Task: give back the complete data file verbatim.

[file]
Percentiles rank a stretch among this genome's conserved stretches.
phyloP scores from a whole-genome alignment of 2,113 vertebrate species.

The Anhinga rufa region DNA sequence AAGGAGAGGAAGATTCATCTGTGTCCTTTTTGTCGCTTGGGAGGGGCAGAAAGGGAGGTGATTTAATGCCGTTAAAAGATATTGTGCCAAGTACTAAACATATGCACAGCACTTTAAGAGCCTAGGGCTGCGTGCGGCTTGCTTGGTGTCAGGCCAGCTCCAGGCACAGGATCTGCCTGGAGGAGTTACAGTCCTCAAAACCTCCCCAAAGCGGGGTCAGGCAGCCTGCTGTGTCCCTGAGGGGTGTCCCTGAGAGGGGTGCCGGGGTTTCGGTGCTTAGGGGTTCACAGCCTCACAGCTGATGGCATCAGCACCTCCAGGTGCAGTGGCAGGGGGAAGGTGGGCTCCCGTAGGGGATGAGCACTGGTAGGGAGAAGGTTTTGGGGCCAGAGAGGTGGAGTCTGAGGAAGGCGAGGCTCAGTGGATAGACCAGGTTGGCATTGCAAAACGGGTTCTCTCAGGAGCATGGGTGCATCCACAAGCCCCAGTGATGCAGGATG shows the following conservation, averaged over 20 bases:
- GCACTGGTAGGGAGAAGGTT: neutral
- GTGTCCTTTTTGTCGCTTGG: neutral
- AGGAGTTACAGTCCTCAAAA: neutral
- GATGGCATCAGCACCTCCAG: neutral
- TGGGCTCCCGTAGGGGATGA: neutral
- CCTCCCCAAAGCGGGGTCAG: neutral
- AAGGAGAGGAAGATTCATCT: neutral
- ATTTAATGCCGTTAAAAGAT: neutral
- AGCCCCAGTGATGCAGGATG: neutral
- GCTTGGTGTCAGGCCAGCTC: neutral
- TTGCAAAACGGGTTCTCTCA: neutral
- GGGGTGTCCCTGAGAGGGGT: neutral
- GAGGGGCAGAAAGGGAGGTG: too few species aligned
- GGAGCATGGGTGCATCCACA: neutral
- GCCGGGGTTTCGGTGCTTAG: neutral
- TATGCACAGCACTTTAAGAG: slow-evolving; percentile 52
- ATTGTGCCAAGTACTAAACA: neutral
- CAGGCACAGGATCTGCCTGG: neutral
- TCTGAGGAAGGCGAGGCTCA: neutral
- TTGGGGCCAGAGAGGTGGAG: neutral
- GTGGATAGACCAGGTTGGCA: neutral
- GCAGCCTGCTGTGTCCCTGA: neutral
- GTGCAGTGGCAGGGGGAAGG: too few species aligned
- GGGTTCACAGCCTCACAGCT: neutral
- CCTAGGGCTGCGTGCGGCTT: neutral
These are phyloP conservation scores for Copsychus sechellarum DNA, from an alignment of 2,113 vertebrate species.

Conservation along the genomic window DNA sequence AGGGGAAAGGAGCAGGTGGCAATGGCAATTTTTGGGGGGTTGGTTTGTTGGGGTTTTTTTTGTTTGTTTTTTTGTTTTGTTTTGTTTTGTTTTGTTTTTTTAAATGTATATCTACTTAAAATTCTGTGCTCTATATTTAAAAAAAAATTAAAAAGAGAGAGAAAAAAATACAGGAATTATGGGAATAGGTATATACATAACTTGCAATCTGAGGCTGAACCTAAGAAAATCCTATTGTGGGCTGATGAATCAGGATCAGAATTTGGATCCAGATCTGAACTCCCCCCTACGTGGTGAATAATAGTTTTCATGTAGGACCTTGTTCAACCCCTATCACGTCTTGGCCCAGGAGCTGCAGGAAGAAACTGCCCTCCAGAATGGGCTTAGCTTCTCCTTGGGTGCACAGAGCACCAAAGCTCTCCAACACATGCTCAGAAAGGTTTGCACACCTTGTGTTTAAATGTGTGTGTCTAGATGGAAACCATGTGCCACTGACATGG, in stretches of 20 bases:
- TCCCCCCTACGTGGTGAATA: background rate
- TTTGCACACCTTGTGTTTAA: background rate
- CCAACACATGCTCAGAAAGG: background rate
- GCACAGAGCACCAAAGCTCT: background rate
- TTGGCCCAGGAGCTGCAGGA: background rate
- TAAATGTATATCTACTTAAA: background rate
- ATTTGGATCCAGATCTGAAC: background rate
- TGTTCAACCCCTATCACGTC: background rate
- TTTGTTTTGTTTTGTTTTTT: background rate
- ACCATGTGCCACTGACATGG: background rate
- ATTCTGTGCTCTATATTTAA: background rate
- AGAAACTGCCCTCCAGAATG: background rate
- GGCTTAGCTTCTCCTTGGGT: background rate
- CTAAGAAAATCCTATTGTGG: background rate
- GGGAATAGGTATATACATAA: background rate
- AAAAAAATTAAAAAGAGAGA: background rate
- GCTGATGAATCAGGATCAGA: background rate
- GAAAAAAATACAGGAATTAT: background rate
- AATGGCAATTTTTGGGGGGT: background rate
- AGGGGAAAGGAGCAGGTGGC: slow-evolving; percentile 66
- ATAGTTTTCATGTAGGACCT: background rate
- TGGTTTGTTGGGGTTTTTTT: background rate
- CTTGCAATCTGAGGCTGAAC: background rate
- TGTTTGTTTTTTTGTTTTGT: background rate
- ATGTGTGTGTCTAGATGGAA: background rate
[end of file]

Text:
Percentiles rank a stretch among this genome's conserved stretches.
phyloP scores from a whole-genome alignment of 2,113 vertebrate species.

The Anhinga rufa region DNA sequence AAGGAGAGGAAGATTCATCTGTGTCCTTTTTGTCGCTTGGGAGGGGCAGAAAGGGAGGTGATTTAATGCCGTTAAAAGATATTGTGCCAAGTACTAAACATATGCACAGCACTTTAAGAGCCTAGGGCTGCGTGCGGCTTGCTTGGTGTCAGGCCAGCTCCAGGCACAGGATCTGCCTGGAGGAGTTACAGTCCTCAAAACCTCCCCAAAGCGGGGTCAGGCAGCCTGCTGTGTCCCTGAGGGGTGTCCCTGAGAGGGGTGCCGGGGTTTCGGTGCTTAGGGGTTCACAGCCTCACAGCTGATGGCATCAGCACCTCCAGGTGCAGTGGCAGGGGGAAGGTGGGCTCCCGTAGGGGATGAGCACTGGTAGGGAGAAGGTTTTGGGGCCAGAGAGGTGGAGTCTGAGGAAGGCGAGGCTCAGTGGATAGACCAGGTTGGCATTGCAAAACGGGTTCTCTCAGGAGCATGGGTGCATCCACAAGCCCCAGTGATGCAGGATG shows the following conservation, averaged over 20 bases:
- GCACTGGTAGGGAGAAGGTT: neutral
- GTGTCCTTTTTGTCGCTTGG: neutral
- AGGAGTTACAGTCCTCAAAA: neutral
- GATGGCATCAGCACCTCCAG: neutral
- TGGGCTCCCGTAGGGGATGA: neutral
- CCTCCCCAAAGCGGGGTCAG: neutral
- AAGGAGAGGAAGATTCATCT: neutral
- ATTTAATGCCGTTAAAAGAT: neutral
- AGCCCCAGTGATGCAGGATG: neutral
- GCTTGGTGTCAGGCCAGCTC: neutral
- TTGCAAAACGGGTTCTCTCA: neutral
- GGGGTGTCCCTGAGAGGGGT: neutral
- GAGGGGCAGAAAGGGAGGTG: too few species aligned
- GGAGCATGGGTGCATCCACA: neutral
- GCCGGGGTTTCGGTGCTTAG: neutral
- TATGCACAGCACTTTAAGAG: slow-evolving; percentile 52
- ATTGTGCCAAGTACTAAACA: neutral
- CAGGCACAGGATCTGCCTGG: neutral
- TCTGAGGAAGGCGAGGCTCA: neutral
- TTGGGGCCAGAGAGGTGGAG: neutral
- GTGGATAGACCAGGTTGGCA: neutral
- GCAGCCTGCTGTGTCCCTGA: neutral
- GTGCAGTGGCAGGGGGAAGG: too few species aligned
- GGGTTCACAGCCTCACAGCT: neutral
- CCTAGGGCTGCGTGCGGCTT: neutral
These are phyloP conservation scores for Copsychus sechellarum DNA, from an alignment of 2,113 vertebrate species.

Conservation along the genomic window DNA sequence AGGGGAAAGGAGCAGGTGGCAATGGCAATTTTTGGGGGGTTGGTTTGTTGGGGTTTTTTTTGTTTGTTTTTTTGTTTTGTTTTGTTTTGTTTTGTTTTTTTAAATGTATATCTACTTAAAATTCTGTGCTCTATATTTAAAAAAAAATTAAAAAGAGAGAGAAAAAAATACAGGAATTATGGGAATAGGTATATACATAACTTGCAATCTGAGGCTGAACCTAAGAAAATCCTATTGTGGGCTGATGAATCAGGATCAGAATTTGGATCCAGATCTGAACTCCCCCCTACGTGGTGAATAATAGTTTTCATGTAGGACCTTGTTCAACCCCTATCACGTCTTGGCCCAGGAGCTGCAGGAAGAAACTGCCCTCCAGAATGGGCTTAGCTTCTCCTTGGGTGCACAGAGCACCAAAGCTCTCCAACACATGCTCAGAAAGGTTTGCACACCTTGTGTTTAAATGTGTGTGTCTAGATGGAAACCATGTGCCACTGACATGG, in stretches of 20 bases:
- TCCCCCCTACGTGGTGAATA: background rate
- TTTGCACACCTTGTGTTTAA: background rate
- CCAACACATGCTCAGAAAGG: background rate
- GCACAGAGCACCAAAGCTCT: background rate
- TTGGCCCAGGAGCTGCAGGA: background rate
- TAAATGTATATCTACTTAAA: background rate
- ATTTGGATCCAGATCTGAAC: background rate
- TGTTCAACCCCTATCACGTC: background rate
- TTTGTTTTGTTTTGTTTTTT: background rate
- ACCATGTGCCACTGACATGG: background rate
- ATTCTGTGCTCTATATTTAA: background rate
- AGAAACTGCCCTCCAGAATG: background rate
- GGCTTAGCTTCTCCTTGGGT: background rate
- CTAAGAAAATCCTATTGTGG: background rate
- GGGAATAGGTATATACATAA: background rate
- AAAAAAATTAAAAAGAGAGA: background rate
- GCTGATGAATCAGGATCAGA: background rate
- GAAAAAAATACAGGAATTAT: background rate
- AATGGCAATTTTTGGGGGGT: background rate
- AGGGGAAAGGAGCAGGTGGC: slow-evolving; percentile 66
- ATAGTTTTCATGTAGGACCT: background rate
- TGGTTTGTTGGGGTTTTTTT: background rate
- CTTGCAATCTGAGGCTGAAC: background rate
- TGTTTGTTTTTTTGTTTTGT: background rate
- ATGTGTGTGTCTAGATGGAA: background rate